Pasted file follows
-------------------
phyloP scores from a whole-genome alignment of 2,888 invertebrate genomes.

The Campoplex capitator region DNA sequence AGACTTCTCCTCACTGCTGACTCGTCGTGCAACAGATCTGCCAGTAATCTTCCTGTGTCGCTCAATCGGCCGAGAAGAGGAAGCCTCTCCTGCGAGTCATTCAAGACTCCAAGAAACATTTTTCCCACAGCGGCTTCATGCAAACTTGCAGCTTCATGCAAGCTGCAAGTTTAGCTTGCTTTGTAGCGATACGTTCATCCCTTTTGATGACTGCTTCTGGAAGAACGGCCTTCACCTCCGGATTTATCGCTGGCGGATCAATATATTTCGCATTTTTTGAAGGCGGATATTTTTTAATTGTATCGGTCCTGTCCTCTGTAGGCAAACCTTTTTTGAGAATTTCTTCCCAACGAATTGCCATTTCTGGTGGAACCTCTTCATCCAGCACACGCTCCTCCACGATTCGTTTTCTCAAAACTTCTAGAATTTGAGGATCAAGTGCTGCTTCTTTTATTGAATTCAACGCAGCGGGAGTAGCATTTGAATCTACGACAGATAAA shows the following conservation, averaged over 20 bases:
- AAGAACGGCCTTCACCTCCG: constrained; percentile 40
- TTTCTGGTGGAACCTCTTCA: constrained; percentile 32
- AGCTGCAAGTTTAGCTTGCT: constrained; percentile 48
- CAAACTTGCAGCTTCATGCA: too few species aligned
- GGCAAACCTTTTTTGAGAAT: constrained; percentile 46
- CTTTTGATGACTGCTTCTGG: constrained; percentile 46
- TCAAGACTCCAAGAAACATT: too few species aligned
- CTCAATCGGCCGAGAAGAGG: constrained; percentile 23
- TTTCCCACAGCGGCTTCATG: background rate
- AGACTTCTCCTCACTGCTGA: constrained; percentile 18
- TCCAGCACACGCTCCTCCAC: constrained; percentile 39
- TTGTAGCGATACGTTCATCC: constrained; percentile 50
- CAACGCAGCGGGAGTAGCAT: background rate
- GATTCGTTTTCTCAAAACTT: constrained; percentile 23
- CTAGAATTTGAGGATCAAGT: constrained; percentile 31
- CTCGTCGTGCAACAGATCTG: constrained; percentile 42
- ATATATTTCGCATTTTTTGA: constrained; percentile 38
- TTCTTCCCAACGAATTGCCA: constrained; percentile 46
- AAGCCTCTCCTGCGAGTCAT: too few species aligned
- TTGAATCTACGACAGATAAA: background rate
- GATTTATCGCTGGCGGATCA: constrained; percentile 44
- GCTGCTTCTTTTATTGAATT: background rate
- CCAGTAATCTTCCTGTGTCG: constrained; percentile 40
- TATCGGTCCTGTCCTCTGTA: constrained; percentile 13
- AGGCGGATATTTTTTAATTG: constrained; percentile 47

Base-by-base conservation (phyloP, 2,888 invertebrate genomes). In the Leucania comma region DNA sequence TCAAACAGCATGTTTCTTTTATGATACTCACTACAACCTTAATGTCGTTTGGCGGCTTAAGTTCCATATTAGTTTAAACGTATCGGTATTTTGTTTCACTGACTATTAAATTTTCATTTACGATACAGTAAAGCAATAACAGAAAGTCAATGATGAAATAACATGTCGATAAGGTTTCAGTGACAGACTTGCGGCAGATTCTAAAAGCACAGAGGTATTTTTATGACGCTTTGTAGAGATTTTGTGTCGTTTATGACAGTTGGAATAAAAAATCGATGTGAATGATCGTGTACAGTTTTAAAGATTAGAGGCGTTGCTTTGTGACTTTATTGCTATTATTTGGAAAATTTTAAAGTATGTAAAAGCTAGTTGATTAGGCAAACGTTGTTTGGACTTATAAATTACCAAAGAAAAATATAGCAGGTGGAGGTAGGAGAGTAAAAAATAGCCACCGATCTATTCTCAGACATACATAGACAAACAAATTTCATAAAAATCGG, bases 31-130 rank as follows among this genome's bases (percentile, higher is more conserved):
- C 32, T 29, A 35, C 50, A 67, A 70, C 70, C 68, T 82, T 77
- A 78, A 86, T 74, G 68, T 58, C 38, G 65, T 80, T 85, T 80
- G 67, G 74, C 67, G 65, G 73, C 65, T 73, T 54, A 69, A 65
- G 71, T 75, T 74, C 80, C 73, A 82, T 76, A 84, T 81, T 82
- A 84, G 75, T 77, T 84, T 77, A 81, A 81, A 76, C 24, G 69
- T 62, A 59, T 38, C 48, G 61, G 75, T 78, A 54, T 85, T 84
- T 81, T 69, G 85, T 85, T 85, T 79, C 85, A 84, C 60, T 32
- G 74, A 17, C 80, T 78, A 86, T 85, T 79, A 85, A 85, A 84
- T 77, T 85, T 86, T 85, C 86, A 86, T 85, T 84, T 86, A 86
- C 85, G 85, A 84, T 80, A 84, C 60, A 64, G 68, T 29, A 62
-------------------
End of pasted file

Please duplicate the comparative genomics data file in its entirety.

phyloP scores from a whole-genome alignment of 2,888 invertebrate genomes.

The Campoplex capitator region DNA sequence AGACTTCTCCTCACTGCTGACTCGTCGTGCAACAGATCTGCCAGTAATCTTCCTGTGTCGCTCAATCGGCCGAGAAGAGGAAGCCTCTCCTGCGAGTCATTCAAGACTCCAAGAAACATTTTTCCCACAGCGGCTTCATGCAAACTTGCAGCTTCATGCAAGCTGCAAGTTTAGCTTGCTTTGTAGCGATACGTTCATCCCTTTTGATGACTGCTTCTGGAAGAACGGCCTTCACCTCCGGATTTATCGCTGGCGGATCAATATATTTCGCATTTTTTGAAGGCGGATATTTTTTAATTGTATCGGTCCTGTCCTCTGTAGGCAAACCTTTTTTGAGAATTTCTTCCCAACGAATTGCCATTTCTGGTGGAACCTCTTCATCCAGCACACGCTCCTCCACGATTCGTTTTCTCAAAACTTCTAGAATTTGAGGATCAAGTGCTGCTTCTTTTATTGAATTCAACGCAGCGGGAGTAGCATTTGAATCTACGACAGATAAA shows the following conservation, averaged over 20 bases:
- AAGAACGGCCTTCACCTCCG: constrained; percentile 40
- TTTCTGGTGGAACCTCTTCA: constrained; percentile 32
- AGCTGCAAGTTTAGCTTGCT: constrained; percentile 48
- CAAACTTGCAGCTTCATGCA: too few species aligned
- GGCAAACCTTTTTTGAGAAT: constrained; percentile 46
- CTTTTGATGACTGCTTCTGG: constrained; percentile 46
- TCAAGACTCCAAGAAACATT: too few species aligned
- CTCAATCGGCCGAGAAGAGG: constrained; percentile 23
- TTTCCCACAGCGGCTTCATG: background rate
- AGACTTCTCCTCACTGCTGA: constrained; percentile 18
- TCCAGCACACGCTCCTCCAC: constrained; percentile 39
- TTGTAGCGATACGTTCATCC: constrained; percentile 50
- CAACGCAGCGGGAGTAGCAT: background rate
- GATTCGTTTTCTCAAAACTT: constrained; percentile 23
- CTAGAATTTGAGGATCAAGT: constrained; percentile 31
- CTCGTCGTGCAACAGATCTG: constrained; percentile 42
- ATATATTTCGCATTTTTTGA: constrained; percentile 38
- TTCTTCCCAACGAATTGCCA: constrained; percentile 46
- AAGCCTCTCCTGCGAGTCAT: too few species aligned
- TTGAATCTACGACAGATAAA: background rate
- GATTTATCGCTGGCGGATCA: constrained; percentile 44
- GCTGCTTCTTTTATTGAATT: background rate
- CCAGTAATCTTCCTGTGTCG: constrained; percentile 40
- TATCGGTCCTGTCCTCTGTA: constrained; percentile 13
- AGGCGGATATTTTTTAATTG: constrained; percentile 47

Base-by-base conservation (phyloP, 2,888 invertebrate genomes). In the Leucania comma region DNA sequence TCAAACAGCATGTTTCTTTTATGATACTCACTACAACCTTAATGTCGTTTGGCGGCTTAAGTTCCATATTAGTTTAAACGTATCGGTATTTTGTTTCACTGACTATTAAATTTTCATTTACGATACAGTAAAGCAATAACAGAAAGTCAATGATGAAATAACATGTCGATAAGGTTTCAGTGACAGACTTGCGGCAGATTCTAAAAGCACAGAGGTATTTTTATGACGCTTTGTAGAGATTTTGTGTCGTTTATGACAGTTGGAATAAAAAATCGATGTGAATGATCGTGTACAGTTTTAAAGATTAGAGGCGTTGCTTTGTGACTTTATTGCTATTATTTGGAAAATTTTAAAGTATGTAAAAGCTAGTTGATTAGGCAAACGTTGTTTGGACTTATAAATTACCAAAGAAAAATATAGCAGGTGGAGGTAGGAGAGTAAAAAATAGCCACCGATCTATTCTCAGACATACATAGACAAACAAATTTCATAAAAATCGG, bases 31-130 rank as follows among this genome's bases (percentile, higher is more conserved):
- C 32, T 29, A 35, C 50, A 67, A 70, C 70, C 68, T 82, T 77
- A 78, A 86, T 74, G 68, T 58, C 38, G 65, T 80, T 85, T 80
- G 67, G 74, C 67, G 65, G 73, C 65, T 73, T 54, A 69, A 65
- G 71, T 75, T 74, C 80, C 73, A 82, T 76, A 84, T 81, T 82
- A 84, G 75, T 77, T 84, T 77, A 81, A 81, A 76, C 24, G 69
- T 62, A 59, T 38, C 48, G 61, G 75, T 78, A 54, T 85, T 84
- T 81, T 69, G 85, T 85, T 85, T 79, C 85, A 84, C 60, T 32
- G 74, A 17, C 80, T 78, A 86, T 85, T 79, A 85, A 85, A 84
- T 77, T 85, T 86, T 85, C 86, A 86, T 85, T 84, T 86, A 86
- C 85, G 85, A 84, T 80, A 84, C 60, A 64, G 68, T 29, A 62